Suspension of (Dissing) Belief

I came across a quote by the 13th century Persian mystic Mawlana Jalal ad-Din Muḥammad Balkhi (whom we commonly refer to as “Rumi”) which began thusly:

Out beyond ideas of
wrongdoing and rightdoing,
there is a field. I’ll meet you there.

It started me thinking whether or not there was actually some way to sit for a period of time with people whom you think are absolutely wrong & simply be with them, to listen and understand without judging or evaluating (activities which we surely must do at some point, particularly if we find that someone is sexually attracted to underage children!).

I know that if I were a relativist, this would be a (almost said “relatively”) simple exercise, as long as someone did not presume to believe that something was ACTUALLY true!  And though I may belong to the tribe of Moral Absolutists (though qualifying myself as someone who believes in “graded absolutism”), I tend toward the view that while there are certainly absolute truths, I am not someone who has taken hold of all of them correctly and so I have to maintain a degree of humility toward other perspectives.  However, this makes the prospect of “dialogue” a bit more difficult.  People who believe certain things are true seem to want to PERSUADE others to believe the same thing that they do.  However, often in conversation where there is deep disagreement, this seems to lead to an inability to truly listen to and attempt to understand a different perspective, but rather becomes merely an exercise waiting one’s turn and thinking of one’s own argument while the other person is speaking.

For instance, if I were speaking with someone who absolutely did not agree that a child in the womb was a human being in any sense of the word, it would be difficult to listen to their views and ask clarifying questions, without responding with my perspective at all.  Yet there is something in me, the part that was intrigued by the Rumi quote, that wonders if this actually might be a good exercise.  Proverbs 18.13 says that “he who answers before listening–that is his folly and shame.”  James, the brother of Jesus, commanded that we should be “quick to listen, slow to speak and slow to become angry” (James 1.19).  Maybe delaying our response and simply sitting with someone would be a way to practice these ideas.  After all, do we really think that we are going to convince another person to believe differently by cutting down their points as they are speaking?  Would they be more willing to listen to our ideas at a later time if they felt like we were truly making the effort to understand where they were coming from, without needing to immediately “correct” them?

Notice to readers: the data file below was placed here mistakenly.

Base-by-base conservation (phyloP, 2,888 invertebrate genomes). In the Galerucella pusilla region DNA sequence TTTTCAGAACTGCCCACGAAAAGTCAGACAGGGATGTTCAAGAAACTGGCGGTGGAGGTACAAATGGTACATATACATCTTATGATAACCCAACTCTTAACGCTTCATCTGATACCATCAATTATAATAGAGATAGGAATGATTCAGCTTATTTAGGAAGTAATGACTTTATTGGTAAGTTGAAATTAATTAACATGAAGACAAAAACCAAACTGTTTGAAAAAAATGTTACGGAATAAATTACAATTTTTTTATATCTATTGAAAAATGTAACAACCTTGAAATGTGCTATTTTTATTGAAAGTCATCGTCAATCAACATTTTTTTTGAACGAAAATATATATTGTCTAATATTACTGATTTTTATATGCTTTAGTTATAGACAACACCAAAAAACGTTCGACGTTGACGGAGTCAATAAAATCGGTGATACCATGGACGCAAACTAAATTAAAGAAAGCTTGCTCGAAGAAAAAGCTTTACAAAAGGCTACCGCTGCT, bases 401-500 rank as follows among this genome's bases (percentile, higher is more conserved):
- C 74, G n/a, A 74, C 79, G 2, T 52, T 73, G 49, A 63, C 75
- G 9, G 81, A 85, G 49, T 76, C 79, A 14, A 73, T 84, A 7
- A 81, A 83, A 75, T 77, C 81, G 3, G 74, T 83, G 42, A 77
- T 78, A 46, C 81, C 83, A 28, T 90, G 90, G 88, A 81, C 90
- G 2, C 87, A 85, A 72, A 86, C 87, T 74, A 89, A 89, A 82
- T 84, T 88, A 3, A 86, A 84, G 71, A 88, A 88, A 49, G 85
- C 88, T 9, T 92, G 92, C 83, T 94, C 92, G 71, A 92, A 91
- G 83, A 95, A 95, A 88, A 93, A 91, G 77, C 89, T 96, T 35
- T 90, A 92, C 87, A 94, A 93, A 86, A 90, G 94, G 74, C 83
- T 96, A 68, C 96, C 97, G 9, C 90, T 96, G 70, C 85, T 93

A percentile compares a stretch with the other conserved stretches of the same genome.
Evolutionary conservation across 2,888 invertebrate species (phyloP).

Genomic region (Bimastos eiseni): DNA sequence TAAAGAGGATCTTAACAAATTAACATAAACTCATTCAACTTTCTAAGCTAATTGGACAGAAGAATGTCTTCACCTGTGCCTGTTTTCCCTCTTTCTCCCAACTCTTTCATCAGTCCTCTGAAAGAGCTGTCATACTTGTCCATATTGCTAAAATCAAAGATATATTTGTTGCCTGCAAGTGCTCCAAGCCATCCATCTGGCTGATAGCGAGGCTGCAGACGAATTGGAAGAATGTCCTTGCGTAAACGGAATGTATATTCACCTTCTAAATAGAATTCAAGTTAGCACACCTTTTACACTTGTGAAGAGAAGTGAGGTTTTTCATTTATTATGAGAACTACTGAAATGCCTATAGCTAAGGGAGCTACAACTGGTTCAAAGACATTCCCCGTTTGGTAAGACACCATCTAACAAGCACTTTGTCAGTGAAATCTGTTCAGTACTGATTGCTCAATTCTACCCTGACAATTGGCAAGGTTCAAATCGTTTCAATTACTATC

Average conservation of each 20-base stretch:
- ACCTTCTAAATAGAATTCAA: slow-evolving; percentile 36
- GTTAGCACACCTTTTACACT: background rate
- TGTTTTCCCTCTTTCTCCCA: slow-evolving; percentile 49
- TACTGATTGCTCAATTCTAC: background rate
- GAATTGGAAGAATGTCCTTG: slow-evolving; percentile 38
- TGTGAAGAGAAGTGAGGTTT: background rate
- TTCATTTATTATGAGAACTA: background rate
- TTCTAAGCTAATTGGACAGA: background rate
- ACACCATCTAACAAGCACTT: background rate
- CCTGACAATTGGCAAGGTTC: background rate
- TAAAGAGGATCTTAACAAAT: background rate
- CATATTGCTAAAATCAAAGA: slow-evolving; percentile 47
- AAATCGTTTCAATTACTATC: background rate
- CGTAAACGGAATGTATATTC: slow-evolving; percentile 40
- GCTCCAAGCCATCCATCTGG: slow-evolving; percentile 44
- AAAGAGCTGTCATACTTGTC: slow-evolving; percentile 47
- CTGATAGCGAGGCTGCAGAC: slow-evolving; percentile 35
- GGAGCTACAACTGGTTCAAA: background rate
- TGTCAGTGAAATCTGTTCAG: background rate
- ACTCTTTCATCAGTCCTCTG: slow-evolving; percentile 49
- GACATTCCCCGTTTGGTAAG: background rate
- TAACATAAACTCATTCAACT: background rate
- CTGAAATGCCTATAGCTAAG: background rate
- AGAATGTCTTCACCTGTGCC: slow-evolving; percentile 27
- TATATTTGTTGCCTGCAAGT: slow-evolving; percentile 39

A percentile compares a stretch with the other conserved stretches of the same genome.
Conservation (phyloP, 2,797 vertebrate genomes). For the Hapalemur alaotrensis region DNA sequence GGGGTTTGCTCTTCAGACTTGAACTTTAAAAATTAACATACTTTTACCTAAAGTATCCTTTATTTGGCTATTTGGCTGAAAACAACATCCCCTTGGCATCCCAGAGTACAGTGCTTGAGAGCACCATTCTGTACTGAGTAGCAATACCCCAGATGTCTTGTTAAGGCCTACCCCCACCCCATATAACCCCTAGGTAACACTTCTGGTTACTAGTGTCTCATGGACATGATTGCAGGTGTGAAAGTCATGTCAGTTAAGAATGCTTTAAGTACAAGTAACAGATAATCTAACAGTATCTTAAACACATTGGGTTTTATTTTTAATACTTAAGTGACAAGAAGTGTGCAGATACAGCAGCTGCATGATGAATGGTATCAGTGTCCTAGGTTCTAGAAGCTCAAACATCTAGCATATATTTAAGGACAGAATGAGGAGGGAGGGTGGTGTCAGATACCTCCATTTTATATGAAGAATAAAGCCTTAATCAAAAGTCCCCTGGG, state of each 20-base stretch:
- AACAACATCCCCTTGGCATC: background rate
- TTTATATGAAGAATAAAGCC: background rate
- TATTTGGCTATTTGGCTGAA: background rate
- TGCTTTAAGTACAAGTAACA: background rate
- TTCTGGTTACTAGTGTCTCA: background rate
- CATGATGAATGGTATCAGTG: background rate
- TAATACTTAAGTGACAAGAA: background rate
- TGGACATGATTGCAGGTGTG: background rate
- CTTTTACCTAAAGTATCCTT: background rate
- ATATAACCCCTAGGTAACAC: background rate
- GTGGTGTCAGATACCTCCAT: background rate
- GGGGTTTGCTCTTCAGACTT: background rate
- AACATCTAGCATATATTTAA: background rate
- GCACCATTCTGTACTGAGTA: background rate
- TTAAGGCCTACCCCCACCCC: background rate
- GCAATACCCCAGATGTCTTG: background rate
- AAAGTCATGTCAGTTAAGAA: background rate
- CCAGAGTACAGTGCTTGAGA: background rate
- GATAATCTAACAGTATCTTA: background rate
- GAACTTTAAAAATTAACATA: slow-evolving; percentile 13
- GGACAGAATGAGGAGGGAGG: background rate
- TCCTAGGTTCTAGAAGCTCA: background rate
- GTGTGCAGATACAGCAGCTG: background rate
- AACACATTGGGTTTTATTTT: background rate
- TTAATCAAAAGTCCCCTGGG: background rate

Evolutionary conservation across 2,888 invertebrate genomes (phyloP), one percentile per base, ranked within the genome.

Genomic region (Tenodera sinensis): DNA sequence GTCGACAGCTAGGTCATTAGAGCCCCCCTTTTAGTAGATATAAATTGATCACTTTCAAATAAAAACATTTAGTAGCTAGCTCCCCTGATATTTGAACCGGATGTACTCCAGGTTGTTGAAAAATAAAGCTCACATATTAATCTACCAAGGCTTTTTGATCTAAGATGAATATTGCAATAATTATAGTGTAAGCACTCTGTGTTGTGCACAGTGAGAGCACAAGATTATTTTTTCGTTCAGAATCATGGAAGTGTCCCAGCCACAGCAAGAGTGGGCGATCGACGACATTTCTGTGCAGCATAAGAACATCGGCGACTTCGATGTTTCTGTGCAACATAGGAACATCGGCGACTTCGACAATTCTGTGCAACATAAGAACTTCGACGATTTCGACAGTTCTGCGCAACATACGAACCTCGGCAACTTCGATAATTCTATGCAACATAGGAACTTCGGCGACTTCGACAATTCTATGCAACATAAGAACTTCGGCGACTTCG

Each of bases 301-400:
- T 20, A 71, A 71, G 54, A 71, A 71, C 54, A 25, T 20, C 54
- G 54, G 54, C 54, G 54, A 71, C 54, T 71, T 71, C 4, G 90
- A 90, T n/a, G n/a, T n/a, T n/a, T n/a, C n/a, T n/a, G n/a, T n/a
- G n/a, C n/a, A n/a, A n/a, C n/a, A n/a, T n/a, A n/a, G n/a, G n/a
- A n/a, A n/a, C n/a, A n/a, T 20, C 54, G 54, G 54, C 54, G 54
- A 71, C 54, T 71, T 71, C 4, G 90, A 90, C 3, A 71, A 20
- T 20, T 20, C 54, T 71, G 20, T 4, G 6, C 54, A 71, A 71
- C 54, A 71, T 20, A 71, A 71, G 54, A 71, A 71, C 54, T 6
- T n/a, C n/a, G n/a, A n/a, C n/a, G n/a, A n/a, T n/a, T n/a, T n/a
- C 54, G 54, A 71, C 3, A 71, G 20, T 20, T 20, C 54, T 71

This sort of ideological “suspension of belief” reminds me of a film I saw in the early 90’s called “A Midnight Clear.”  Without going into too much detail, it is set during winter in the Ardennes forest during World War II & contains a moment where American and German troops encounter one another, prepared to go to kill one another, but instead end up in a snowball fight and singing “Silent Night” together.  It’s an incredible scene, but makes the tragic ending of the film even more poignant, as the fighting later resumes…

Maybe this is the thing that is so difficult.  Seeing the enemy whom we want to defeat as a person, with deeply held beliefs, passions and feelings just like we do…I want to think more about this, but it’s a start.

ELIJAH ADDS: Great post and I wholeheartedly agree.  I once received advice from a mentor and professor of mine while in college, Ken Berding, which pertained primarily to relationships.  His advice was generally this: that when in a dispute or discussion find an object like a pen or something you could hold in your hand.  One person has the right to speak first–we’ll call him Alfred–and Alfred holds the pen while speaking.  The other person (whom we’ll call Beatriz) may not speak while Alfred has the pen.  When Alfred has made his case he passes the pen to Beatriz.  At this point Beatriz must repeat the case that Alfred has made according to her understanding.  If Alfred does not believe that his expression has been properly heard he may take the pen back and clarify.  When Beatriz finally expresses Alfred’s point(s) to his satisfaction she holds onto the pen and can now articulate her response. If only we entered a debate with such respect and humility.

But in our culture to be changed when faced with a challenge is shameful.  When two people debate in our culture no one wins, for neither party has become enlightened and neither party has been heard.


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